Stiffness and postural stability in adults with Down syndrome
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- Webber, A., Virji-Babul, N., Edwards, R. et al. Exp Brain Res (2004) 155: 450. doi:10.1007/s00221-003-1743-7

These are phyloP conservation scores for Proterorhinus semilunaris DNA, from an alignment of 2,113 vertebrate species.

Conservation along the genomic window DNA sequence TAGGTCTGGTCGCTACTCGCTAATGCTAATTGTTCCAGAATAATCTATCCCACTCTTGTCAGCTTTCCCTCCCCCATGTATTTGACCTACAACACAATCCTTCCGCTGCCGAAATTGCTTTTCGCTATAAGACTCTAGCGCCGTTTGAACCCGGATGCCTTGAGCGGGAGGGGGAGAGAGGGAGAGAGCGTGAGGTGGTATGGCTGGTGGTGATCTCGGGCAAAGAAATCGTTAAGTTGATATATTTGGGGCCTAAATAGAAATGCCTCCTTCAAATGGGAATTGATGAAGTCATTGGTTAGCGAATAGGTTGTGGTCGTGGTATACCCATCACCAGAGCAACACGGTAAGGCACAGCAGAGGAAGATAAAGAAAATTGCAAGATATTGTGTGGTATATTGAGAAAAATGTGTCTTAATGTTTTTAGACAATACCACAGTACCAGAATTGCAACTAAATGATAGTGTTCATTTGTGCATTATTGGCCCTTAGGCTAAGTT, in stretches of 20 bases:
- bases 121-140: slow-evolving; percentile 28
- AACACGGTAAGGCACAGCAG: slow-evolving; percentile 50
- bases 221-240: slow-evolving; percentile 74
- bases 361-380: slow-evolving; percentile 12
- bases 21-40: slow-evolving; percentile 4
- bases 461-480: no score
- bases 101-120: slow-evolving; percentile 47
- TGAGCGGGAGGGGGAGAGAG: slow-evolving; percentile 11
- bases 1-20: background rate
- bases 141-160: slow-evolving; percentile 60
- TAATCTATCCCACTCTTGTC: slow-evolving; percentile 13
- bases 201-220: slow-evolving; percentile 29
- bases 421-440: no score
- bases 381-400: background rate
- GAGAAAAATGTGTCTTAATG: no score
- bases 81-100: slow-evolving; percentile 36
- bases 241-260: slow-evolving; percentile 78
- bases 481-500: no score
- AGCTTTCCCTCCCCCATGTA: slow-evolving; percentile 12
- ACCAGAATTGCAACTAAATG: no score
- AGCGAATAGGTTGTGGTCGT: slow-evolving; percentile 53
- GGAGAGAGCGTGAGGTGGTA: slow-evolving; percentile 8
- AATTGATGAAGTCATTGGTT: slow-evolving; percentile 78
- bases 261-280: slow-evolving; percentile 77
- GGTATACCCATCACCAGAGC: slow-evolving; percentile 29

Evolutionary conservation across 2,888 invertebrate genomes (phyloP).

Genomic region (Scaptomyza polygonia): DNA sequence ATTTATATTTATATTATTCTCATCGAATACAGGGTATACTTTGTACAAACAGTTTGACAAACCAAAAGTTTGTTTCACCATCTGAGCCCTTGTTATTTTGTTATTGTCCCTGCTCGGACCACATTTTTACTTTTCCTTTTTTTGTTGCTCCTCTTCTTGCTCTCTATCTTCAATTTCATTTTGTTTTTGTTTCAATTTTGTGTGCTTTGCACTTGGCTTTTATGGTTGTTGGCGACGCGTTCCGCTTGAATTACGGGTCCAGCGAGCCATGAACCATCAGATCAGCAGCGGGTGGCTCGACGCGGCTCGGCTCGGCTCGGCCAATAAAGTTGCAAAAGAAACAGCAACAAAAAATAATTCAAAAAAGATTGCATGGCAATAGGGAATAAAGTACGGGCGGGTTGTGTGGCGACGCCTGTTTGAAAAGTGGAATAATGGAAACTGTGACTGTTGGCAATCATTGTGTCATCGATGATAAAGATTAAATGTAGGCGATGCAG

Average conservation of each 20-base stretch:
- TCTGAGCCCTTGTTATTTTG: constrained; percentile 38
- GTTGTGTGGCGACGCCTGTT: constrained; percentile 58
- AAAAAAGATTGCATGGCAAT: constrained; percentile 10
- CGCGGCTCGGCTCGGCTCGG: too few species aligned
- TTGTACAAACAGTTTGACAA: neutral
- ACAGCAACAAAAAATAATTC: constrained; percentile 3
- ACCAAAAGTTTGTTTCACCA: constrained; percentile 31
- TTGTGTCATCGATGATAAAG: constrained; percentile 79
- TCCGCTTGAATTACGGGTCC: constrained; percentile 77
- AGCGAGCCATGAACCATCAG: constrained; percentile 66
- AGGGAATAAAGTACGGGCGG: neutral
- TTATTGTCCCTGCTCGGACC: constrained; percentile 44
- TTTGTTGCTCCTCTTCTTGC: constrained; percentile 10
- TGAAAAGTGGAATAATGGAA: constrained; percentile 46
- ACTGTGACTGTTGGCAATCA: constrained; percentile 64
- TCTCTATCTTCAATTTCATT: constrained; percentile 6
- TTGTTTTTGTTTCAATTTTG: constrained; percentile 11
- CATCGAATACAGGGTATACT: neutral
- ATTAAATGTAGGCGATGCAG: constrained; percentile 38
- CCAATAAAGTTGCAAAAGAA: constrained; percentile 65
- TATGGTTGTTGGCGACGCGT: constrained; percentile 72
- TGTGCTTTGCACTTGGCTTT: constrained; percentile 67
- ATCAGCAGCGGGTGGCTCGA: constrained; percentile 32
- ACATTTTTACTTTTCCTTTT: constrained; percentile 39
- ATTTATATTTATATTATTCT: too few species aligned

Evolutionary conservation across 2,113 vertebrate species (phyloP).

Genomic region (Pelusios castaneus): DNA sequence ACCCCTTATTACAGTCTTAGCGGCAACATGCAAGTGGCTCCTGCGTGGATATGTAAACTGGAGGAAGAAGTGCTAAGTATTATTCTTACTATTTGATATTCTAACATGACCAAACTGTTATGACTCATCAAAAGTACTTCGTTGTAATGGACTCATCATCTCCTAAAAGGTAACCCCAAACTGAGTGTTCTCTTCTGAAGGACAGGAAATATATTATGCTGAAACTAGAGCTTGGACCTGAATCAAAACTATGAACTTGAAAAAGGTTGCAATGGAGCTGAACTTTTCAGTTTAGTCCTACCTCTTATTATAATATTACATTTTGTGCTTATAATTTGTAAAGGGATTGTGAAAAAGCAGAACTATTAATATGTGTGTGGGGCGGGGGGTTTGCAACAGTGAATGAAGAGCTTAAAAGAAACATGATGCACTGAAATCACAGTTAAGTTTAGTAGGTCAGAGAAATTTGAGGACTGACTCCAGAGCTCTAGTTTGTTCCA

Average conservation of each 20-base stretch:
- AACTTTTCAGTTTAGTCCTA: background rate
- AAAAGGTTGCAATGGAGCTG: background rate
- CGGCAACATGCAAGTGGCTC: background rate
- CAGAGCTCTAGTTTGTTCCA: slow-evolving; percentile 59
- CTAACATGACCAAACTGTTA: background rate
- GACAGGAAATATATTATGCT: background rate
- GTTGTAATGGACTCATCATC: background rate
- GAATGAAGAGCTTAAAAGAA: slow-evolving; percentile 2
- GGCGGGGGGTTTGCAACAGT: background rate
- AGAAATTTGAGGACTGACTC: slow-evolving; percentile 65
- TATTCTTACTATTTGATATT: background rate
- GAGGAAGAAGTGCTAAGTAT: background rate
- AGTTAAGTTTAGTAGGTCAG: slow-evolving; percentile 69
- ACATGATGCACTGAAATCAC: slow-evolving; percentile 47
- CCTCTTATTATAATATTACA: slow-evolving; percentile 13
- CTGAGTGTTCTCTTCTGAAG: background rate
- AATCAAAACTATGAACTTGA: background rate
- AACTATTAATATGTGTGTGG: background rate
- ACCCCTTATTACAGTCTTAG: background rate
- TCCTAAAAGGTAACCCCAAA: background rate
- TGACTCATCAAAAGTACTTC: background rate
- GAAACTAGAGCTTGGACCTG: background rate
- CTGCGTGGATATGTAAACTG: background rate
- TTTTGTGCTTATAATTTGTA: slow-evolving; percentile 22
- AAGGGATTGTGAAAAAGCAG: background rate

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The purpose of this study was to characterize postural sway in quiet standing under eyes-open and eyes-closed conditions, and to obtain a measure of postural stiffness during quiet standing in adults with Down syndrome (DS) versus control subjects. We obtained descriptive measures from centre-of-pressure (COP) data and analysed and compared COP trajectories and postural stiffness estimates from two stochastic models, the “pinned polymer” (PP) and “inverted pendulum” (IP) models. These estimates were correlated with clinical measures of muscle tone. Our results showed that overall, estimated values for postural stiffness from both models were larger for the DS group than for normal controls. In addition, average stiffness measures were greater under the eyes-closed condition than under the eyes-open condition for the DS group. The IP model detected significant trends over trials whereas the PP model did not. Clinical assessment of muscle tone for the DS group ranged from low to high-normal and there was no significant correlation with the postural stiffness measures obtained from either model. These results suggest that individuals with DS have the ability to modulate their underlying “stiffness” under conditions of quiet standing. Furthermore, there appears to be no strong relationship between clinical measures of muscle tone and postural stiffness measures under dynamic conditions.